> > indicating that this time Malygris is dead. It
> > implies that he stayed in a semi-dead state
> only
> > long enough to wreak vengeance on his rivals--a
> > final act of focused hubris and apparently
> > motivated by Malygris' ability to foresee his
> own
> > end.
> >
> > This is entirely believable within the
> character
> > context CAS created for Malygris. No small
> feat,
> > in my opinion. Here I am, a 21st C cynic in his
>
> > 70s, and I'm publicly admitting to believing
> that
> > there could be a guy like Malygris.
> > ...
>
>
> Thanks Sawfish for your generous comments. So
> heartfelt and true. You must be the ultimate CAS
> fan of deep appreciation. I agree with it all, and
> it enhances my own perspective. Your observations
> transcend academia.

Far, far too generous!

If there is any advantages I've had it's that I've had the time to read the stories many times, at many stages of my life. Needless to say, Smith holds up well, or I'd not be here now.

BTW, this is the same relationship I have with several books. Catch-22 is one of them. Multiple readings, perhaps 10+ in some cases.

>
> I understand that your reading of Smith has mostly
> been from the Ballantine paperbacks published in
> the 70's, and I imagine you read them very
> closely.

All true.

> But have you read "The City of the
> Singing Flame"? It was not in those books, but is
> another of his masterpieces. Its publication is a
> bit confused, some books have only printed half
> the story; the full version has seven chapters.

I have it upstairs.

I read it once. I'll read it again soon. Maybe I'll start a discussion thread.

Thanks!


I just discovered two very pleasant things in life: e-readers, and Project Gutenberg. Between spending $20 for a used Barnes & Noble Nook e-reader, and going to the Project Gutenberg free library, I've read a decent amount of Kipling for the first time. Not the kids' stuff, but The India Stories, etc.

Same with Stephen Crane, Ford Maddox Ford, Gibbon's 8-volume The History of the Decline and Fall of the Roman Empire.

Aside from the $20 for the e-reader, all free.

[www.gutenberg.org]

Sawfish
~~~~~~~~~~~~~~~~~~~~~~~~~~~~~~~~~~~~~~~~~~~~~~~~~~~~~~~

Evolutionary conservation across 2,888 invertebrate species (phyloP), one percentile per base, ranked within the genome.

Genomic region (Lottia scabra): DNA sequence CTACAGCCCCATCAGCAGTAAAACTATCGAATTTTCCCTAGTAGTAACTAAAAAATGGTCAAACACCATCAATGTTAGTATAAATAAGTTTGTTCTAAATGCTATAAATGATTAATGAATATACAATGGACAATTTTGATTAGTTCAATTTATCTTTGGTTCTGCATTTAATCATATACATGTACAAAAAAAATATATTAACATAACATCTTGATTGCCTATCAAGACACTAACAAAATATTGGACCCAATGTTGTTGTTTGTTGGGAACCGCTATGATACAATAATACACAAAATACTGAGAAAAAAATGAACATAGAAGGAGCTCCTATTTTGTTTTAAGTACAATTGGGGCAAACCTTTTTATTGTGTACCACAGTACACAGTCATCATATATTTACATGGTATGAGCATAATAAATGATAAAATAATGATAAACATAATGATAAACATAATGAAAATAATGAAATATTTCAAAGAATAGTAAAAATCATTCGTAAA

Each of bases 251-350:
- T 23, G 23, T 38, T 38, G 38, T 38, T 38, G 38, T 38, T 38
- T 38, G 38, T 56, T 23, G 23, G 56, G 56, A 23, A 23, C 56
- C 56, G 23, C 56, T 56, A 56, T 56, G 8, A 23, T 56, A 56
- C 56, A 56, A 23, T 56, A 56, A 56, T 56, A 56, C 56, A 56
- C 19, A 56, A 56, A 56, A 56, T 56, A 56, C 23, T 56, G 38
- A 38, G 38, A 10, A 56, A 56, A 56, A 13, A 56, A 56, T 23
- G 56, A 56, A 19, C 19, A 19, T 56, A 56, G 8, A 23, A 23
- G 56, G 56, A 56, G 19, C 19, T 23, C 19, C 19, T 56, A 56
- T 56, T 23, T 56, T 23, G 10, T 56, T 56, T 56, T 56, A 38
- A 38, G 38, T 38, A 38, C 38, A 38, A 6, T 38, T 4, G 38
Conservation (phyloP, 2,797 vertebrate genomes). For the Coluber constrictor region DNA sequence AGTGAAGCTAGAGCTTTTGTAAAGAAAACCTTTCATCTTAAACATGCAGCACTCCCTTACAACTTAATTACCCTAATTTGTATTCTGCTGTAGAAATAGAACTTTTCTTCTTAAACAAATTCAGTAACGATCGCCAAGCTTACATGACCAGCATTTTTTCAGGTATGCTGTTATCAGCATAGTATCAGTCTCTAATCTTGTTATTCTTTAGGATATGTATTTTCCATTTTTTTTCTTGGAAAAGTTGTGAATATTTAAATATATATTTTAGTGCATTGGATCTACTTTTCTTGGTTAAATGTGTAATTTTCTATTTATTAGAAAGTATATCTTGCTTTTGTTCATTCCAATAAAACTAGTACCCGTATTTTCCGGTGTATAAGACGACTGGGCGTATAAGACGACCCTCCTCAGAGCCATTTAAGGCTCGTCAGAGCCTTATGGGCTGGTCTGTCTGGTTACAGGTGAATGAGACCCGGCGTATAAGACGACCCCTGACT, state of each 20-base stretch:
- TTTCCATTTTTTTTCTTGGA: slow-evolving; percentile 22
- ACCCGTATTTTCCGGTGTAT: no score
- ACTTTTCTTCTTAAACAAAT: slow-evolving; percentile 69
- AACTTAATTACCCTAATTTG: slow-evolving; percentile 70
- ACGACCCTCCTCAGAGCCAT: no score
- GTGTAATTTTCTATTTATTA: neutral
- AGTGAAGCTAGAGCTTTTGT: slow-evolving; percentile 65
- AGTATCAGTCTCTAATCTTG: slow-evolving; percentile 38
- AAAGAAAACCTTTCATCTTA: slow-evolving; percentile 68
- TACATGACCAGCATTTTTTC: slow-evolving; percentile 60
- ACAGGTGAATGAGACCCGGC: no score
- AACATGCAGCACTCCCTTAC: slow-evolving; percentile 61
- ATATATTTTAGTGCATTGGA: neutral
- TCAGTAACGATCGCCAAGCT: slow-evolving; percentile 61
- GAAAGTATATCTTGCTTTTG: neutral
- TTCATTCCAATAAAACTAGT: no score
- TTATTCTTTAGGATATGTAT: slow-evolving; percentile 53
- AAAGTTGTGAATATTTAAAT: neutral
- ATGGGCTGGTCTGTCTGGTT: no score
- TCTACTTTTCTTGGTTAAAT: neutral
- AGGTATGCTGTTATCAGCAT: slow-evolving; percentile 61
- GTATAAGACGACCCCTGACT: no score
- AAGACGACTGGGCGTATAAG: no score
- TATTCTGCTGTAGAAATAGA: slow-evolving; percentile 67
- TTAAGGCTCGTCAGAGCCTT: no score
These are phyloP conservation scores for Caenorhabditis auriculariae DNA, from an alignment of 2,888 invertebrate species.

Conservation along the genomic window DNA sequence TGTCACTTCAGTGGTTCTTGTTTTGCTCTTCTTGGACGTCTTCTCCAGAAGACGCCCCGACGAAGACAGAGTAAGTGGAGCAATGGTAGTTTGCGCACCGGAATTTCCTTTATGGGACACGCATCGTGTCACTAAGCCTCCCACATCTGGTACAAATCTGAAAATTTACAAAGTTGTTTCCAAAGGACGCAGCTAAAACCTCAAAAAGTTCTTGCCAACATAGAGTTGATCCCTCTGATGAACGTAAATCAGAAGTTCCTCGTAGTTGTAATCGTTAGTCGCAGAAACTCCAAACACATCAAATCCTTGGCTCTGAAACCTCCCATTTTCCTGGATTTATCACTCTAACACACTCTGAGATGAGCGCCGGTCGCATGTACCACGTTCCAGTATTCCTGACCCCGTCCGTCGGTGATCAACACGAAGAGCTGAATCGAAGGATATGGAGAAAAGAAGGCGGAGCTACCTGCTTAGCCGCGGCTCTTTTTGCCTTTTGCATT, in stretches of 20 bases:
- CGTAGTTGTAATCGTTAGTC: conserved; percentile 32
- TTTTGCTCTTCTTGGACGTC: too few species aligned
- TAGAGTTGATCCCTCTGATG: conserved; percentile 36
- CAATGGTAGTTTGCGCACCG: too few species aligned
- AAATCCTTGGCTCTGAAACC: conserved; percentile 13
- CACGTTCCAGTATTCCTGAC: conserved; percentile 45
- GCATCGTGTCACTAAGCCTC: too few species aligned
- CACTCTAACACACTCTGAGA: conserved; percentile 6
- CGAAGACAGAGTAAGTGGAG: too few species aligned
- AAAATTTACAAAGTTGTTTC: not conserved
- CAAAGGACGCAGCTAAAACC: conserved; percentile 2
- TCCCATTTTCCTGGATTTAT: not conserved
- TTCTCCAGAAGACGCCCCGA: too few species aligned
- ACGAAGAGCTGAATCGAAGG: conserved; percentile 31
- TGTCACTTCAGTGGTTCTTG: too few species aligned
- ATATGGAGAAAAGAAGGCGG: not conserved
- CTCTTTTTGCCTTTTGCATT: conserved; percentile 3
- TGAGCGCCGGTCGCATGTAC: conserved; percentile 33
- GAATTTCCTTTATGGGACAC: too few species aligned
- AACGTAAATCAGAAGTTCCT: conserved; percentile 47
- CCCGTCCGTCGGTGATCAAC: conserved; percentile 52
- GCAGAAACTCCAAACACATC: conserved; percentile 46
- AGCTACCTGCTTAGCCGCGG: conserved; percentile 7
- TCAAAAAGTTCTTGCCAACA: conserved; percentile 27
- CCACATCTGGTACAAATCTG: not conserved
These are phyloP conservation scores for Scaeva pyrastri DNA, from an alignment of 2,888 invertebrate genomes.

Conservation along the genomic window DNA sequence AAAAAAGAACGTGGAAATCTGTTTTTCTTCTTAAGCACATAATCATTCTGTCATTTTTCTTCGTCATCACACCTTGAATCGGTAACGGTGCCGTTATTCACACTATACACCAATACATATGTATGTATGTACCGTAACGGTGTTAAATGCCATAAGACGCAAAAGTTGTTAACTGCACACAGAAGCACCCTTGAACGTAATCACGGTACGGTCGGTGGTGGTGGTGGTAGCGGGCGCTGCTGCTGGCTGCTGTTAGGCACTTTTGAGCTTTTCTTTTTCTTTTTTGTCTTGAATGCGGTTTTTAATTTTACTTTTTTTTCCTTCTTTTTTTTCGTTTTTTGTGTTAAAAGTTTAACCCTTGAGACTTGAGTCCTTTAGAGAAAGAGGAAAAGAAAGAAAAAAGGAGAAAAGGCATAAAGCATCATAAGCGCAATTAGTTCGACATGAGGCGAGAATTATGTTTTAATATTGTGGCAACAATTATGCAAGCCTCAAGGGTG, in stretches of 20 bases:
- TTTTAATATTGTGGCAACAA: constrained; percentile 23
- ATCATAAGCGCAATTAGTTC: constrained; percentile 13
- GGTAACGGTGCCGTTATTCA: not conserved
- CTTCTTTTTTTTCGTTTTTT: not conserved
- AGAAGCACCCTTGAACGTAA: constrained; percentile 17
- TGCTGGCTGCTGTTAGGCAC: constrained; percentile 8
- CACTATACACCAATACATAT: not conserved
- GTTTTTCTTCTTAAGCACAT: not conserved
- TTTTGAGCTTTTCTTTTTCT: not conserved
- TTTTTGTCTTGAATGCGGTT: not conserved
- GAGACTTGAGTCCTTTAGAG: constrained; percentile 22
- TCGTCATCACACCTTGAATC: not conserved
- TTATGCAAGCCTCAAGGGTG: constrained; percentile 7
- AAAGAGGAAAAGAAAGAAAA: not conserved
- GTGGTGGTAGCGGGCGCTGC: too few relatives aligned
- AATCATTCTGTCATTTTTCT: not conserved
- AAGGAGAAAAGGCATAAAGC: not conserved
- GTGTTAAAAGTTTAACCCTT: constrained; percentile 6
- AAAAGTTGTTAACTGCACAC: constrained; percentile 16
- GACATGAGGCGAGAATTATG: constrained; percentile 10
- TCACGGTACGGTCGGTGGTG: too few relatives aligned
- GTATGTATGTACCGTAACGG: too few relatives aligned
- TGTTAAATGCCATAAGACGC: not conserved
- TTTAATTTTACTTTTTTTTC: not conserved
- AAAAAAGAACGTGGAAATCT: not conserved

"Life is a tragedy to those who feel, a comedy to those who think."

Re: A good weird/horror/sci-fi book to recommend
Posted by: Minicthulhu (IP Logged)
Date: 20 March, 2019 11:07AM
Do you know about the Australian Gutenberg mutation? It is chiefly dedicated to older horror/sci-fi/weird fiction/mystery atc.

[gutenberg.net.au]

Some other useful sites dealing with older scifi and horror (and other genres).

[gaslight-lit.s3-website.ca-central-1.amazonaws.com]
[freeclassicshortstories.blogspot.com]
[woolrich3.tripod.com]
[freeread.com.au]



Edited 1 time(s). Last edit at 20 Mar 19 | 11:08AM by Minicthulhu.

Re: A good weird/horror/sci-fi book to recommend
Posted by: Sawfish (IP Logged)
Date: 20 March, 2019 01:19PM
TERRIFIC!!!

Thanks a lot!

Sawfish
~~~~~~~~~~~~~~~~~~~~~~~~~~~~~~~~~~~~~~~~~~~~~~~~~~~~~~~
"Life is a tragedy to those who feel, a comedy to those who think."

Re: A good weird/horror/sci-fi book to recommend
Posted by: Avoosl Wuthoqquan (IP Logged)
Date: 22 March, 2019 12:23PM
Since this wonderful conversation refers to "The Death of Malygris", I feel obligated to mention this delightful Malygris sculpture.

Re: A good weird/horror/sci-fi book to recommend
Posted by: Knygatin (IP Logged)
Date: 23 March, 2019 06:38PM
... Solaris is so bizarre I am beginning to feel sick. It even seeps into my dreams at night. Has never happened with a book before.

Re: A good weird/horror/sci-fi book to recommend
Posted by: Minicthulhu (IP Logged)
Date: 24 March, 2019 07:49AM
I am going to read Solaris one of these days so I am curious if I will be affected in the same way like you are. :-)

Re: A good weird/horror/sci-fi book to recommend
Posted by: Knygatin (IP Logged)
Date: 24 March, 2019 01:35PM
I think you should stay away from it. It could make you mentally ill. That is my recommendation to you. But, of course, you will do as you please.

Re: A good weird/horror/sci-fi book to recommend
Posted by: Minicthulhu (IP Logged)
Date: 24 March, 2019 03:30PM
Mentally ill? Are you reading "Solaris", or "Necronomicon"? :-)

Re: A good weird/horror/sci-fi book to recommend
Posted by: Knygatin (IP Logged)
Date: 25 March, 2019 04:19AM
I am sorry, I am not feeling very well right now. I have here seen suggestions of alien planet visions, that my mind is not stable enough or ready to handle. My outer and inner perceptions are shifting, or oscillating in a very unpleasant way. I don't know how else to describe it, a kind of psychosis or wakeful nightmare. Necronomicon, hahahaha, .... yes, maybe this is something similar? I think I will need a few days of rest, and come back to the forum later.

Re: A good weird/horror/sci-fi book to recommend
Posted by: Minicthulhu (IP Logged)
Date: 25 March, 2019 12:15PM
Sawfish, in one of your previous post you wrote you just discovered e-raders. Do you know the site below? You can find tons of old weird/horror/fantasy/pulp/mystery/etc. fiction in epub/kindle format for a mere song. There are authors like Machen, Doyle nad others I have never heard of, compillations of old sci-fi stories, of weird tales, of gothic tales etc. etc.

[wildsidepress.com]